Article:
Being, which is the eternal aspect of the bifurcation of reality, has also been referred to as:

the eternal, the one, freedom, the wonderful, the sublime, the deathless, the unmanifested, the unconditioned, the limitless, the unlimited, the unfathomable, silence, emptiness, the infinite, the unborn, (inner) peace or the peaceful, the (true or big) self, the absolute, the formless, Presence, the unfettered, atman, the uncaused, the unbinding, the far shore, the subtle, the very difficult to see, the creator, God, the divine, the kingdom of God, heaven, nirvana, Intelligence, Consciousness, the egoless, Mind, the unaging, the stable, the undisintegrating, the unproliferated, the domain of sukkha, the now, enlightenment (awakening), the true, no-thought, the domain of abiding joy, the domain of authentic love (communion), salvation (liberation), lightness, the domain without stress, the domain without waiting, the destruction of craving, Life, the amazing, the secure, the unailing, the domain without illness, the unafflicted, dispassion, purity, the unadhesive, the island, the shelter, the asylum, the refuge, the domain without aging, and, the domain of genuine happiness.

Becoming, which is the temporal aspect of the bifurcation of reality has also been referred to as:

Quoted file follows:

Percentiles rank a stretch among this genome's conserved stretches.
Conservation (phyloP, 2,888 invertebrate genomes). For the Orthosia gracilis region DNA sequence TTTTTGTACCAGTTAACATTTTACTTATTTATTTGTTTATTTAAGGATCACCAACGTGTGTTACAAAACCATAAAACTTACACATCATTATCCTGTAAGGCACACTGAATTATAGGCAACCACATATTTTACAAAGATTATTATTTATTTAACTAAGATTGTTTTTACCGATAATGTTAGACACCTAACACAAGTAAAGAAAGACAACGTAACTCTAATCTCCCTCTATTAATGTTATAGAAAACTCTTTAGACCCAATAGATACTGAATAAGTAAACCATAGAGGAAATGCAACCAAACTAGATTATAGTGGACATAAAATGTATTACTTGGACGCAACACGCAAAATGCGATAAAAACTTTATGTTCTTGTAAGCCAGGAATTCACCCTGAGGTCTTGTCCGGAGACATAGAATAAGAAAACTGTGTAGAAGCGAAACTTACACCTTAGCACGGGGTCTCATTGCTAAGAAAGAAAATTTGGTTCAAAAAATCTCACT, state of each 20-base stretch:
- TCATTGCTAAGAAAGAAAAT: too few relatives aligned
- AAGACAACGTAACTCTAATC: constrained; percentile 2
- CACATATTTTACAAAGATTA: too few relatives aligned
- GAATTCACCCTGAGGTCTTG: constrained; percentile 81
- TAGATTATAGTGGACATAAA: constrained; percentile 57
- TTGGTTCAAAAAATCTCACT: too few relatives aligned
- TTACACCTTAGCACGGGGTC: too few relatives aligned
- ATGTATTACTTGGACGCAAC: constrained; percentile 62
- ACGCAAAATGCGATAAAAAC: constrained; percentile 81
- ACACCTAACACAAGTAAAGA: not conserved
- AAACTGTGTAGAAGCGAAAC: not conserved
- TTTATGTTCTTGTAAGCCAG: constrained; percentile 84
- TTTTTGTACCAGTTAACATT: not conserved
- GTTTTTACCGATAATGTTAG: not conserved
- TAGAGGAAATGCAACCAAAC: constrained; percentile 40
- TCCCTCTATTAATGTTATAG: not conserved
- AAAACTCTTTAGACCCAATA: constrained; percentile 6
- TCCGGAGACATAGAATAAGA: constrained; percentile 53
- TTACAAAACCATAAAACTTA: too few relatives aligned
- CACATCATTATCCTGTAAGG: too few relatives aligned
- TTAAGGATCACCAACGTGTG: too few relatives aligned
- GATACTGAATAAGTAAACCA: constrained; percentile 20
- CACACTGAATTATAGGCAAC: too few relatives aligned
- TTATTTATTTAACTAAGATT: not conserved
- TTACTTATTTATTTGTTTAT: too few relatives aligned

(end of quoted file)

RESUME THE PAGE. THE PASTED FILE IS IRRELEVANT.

The temporal, the many, the domain of the noisy, the finite, the domain of forms, the manifested, the conditioned, the limited, the domain of war (conflict), the domain of the self, the domain of the relative, the domain of causality, the created, the domain of death, the secular, samsara, the domain of ordinary intelligence, the domain of ordinary consciousness (awareness), the domain of the ego, the domain of mind, hell, the domain of dukkha (suffering, dissatisfaction, unease), the domain of sleep, the domain of thought (conceptualization), the domain of slavery [to thoughts and emotions], heaviness, the domain of stress, the domain of waiting, the domain of illness, the domain of aging, the domain of lust and egocentric love, and the domain of ordinary happiness and unhappiness.

The bifurcation of reality has undoubtedly been discussed using many other terms as well.

Surely, though, there is a pair of words or phrases that you prefer. Please use them regularly.

The words themselves, of course, are only important as signposts. The bifurcation of reality itself, though, is critical. Rumi advises us to torch both past and future because they “veil God from our sight.”

To live blinded by Becoming is to condemn yourself to perpetual dissatisfaction.

Posted in intellectual well-being


Dave - posted on 08/08/2012 12:39 pm

I found this post helpful in that there are many words that are used in place of Being and Becoming by different people with different backgrounds. This makes things unnecessarily confusing to me. As an accountant we only have one word that describes an asset or a liability not 49 or more! I find myself referring back to this post often when I’m reading other works to make sure I understand the words that refer to Being or Becoming.